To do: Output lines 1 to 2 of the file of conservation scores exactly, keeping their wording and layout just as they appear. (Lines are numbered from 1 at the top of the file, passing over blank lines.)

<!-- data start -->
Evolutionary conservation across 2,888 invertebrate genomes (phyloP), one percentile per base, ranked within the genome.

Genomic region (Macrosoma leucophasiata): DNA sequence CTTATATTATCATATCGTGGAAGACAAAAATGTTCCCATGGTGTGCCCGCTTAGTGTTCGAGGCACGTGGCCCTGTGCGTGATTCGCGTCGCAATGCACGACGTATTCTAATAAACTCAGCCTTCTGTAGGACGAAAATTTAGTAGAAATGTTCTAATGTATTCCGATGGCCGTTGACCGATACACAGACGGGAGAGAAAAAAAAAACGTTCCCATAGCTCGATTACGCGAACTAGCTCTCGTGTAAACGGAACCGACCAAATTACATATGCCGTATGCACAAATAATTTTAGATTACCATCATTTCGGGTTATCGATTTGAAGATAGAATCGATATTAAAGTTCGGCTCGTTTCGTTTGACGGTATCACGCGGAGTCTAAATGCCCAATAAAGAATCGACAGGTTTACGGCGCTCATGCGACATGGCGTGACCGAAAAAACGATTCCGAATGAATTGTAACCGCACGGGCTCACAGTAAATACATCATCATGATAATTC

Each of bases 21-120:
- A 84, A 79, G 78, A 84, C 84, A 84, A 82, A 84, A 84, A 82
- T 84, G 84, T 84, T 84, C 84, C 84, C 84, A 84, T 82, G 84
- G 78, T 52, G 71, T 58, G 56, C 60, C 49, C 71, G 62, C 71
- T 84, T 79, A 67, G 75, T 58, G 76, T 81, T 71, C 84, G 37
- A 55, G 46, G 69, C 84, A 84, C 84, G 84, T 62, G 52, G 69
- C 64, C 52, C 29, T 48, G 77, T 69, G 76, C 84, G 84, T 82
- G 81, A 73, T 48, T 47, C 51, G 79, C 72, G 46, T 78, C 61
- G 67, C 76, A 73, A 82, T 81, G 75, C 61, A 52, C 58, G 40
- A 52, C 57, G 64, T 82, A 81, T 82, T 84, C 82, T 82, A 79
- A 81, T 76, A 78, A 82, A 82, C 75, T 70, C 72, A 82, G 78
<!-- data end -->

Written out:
Evolutionary conservation across 2,888 invertebrate genomes (phyloP), one percentile per base, ranked within the genome.

Genomic region (Macrosoma leucophasiata): DNA sequence CTTATATTATCATATCGTGGAAGACAAAAATGTTCCCATGGTGTGCCCGCTTAGTGTTCGAGGCACGTGGCCCTGTGCGTGATTCGCGTCGCAATGCACGACGTATTCTAATAAACTCAGCCTTCTGTAGGACGAAAATTTAGTAGAAATGTTCTAATGTATTCCGATGGCCGTTGACCGATACACAGACGGGAGAGAAAAAAAAAACGTTCCCATAGCTCGATTACGCGAACTAGCTCTCGTGTAAACGGAACCGACCAAATTACATATGCCGTATGCACAAATAATTTTAGATTACCATCATTTCGGGTTATCGATTTGAAGATAGAATCGATATTAAAGTTCGGCTCGTTTCGTTTGACGGTATCACGCGGAGTCTAAATGCCCAATAAAGAATCGACAGGTTTACGGCGCTCATGCGACATGGCGTGACCGAAAAAACGATTCCGAATGAATTGTAACCGCACGGGCTCACAGTAAATACATCATCATGATAATTC